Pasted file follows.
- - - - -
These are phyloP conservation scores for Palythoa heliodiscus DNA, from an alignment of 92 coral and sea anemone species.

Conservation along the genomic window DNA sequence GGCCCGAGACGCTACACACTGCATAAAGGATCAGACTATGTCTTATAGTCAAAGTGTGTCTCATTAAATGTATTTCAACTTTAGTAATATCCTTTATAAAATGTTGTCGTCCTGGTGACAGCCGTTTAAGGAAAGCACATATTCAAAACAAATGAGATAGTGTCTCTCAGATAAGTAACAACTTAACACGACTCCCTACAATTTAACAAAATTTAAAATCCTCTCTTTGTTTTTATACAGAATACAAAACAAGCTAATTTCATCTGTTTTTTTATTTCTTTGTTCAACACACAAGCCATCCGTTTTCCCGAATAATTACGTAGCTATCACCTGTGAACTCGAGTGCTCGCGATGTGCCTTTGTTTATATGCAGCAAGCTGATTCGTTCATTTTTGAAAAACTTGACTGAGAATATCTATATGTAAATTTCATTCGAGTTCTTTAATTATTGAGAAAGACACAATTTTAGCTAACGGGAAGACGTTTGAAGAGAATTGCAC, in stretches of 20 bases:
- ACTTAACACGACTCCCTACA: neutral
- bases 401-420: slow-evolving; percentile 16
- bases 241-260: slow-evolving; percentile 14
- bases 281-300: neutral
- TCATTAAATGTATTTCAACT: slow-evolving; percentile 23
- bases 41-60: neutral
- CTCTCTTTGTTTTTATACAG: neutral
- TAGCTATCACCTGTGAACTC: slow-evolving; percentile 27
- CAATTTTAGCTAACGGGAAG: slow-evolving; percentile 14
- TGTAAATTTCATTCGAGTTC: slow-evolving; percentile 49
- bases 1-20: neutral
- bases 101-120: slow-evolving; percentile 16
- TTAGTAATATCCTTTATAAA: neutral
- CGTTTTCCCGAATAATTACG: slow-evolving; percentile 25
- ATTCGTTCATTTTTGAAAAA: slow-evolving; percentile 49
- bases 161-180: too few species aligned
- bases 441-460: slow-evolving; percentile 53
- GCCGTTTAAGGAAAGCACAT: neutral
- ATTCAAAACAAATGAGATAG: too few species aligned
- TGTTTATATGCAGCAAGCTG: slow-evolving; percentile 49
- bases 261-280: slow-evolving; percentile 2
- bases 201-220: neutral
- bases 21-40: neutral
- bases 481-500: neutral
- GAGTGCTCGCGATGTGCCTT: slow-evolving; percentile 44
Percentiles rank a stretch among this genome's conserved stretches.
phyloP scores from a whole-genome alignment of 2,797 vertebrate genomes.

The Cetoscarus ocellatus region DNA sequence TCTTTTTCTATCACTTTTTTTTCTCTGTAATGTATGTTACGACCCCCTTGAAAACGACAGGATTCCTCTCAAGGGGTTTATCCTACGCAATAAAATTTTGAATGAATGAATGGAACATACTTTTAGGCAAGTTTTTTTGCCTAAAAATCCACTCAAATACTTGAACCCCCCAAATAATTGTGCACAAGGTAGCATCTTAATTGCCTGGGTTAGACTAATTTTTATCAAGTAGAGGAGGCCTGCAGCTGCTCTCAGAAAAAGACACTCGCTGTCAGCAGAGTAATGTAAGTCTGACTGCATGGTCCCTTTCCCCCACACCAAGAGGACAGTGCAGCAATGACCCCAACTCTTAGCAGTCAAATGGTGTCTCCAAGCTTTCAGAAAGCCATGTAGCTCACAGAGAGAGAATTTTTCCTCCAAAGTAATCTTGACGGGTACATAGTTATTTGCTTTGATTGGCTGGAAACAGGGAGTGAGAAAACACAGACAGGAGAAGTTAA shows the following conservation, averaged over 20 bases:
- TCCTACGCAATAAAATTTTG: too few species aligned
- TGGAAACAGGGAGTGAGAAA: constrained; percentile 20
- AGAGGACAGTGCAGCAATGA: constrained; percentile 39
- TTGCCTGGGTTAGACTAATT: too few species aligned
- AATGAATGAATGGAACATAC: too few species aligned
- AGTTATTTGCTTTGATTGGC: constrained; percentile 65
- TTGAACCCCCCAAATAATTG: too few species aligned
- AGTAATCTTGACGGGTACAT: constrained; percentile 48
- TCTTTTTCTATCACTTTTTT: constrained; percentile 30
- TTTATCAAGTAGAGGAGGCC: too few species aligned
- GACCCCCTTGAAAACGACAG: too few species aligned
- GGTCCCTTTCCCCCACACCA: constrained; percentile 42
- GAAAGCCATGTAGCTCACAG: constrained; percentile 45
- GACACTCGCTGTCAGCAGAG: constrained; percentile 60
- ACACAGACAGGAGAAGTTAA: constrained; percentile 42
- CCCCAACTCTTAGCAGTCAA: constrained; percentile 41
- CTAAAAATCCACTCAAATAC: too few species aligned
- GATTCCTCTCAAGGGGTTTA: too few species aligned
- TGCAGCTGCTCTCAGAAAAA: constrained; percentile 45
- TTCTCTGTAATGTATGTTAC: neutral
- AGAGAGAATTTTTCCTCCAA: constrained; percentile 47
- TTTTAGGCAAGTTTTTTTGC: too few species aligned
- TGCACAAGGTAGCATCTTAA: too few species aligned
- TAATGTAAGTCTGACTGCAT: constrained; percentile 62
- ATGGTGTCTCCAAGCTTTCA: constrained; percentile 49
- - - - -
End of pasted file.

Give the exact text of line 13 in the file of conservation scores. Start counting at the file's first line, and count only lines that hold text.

- bases 1-20: neutral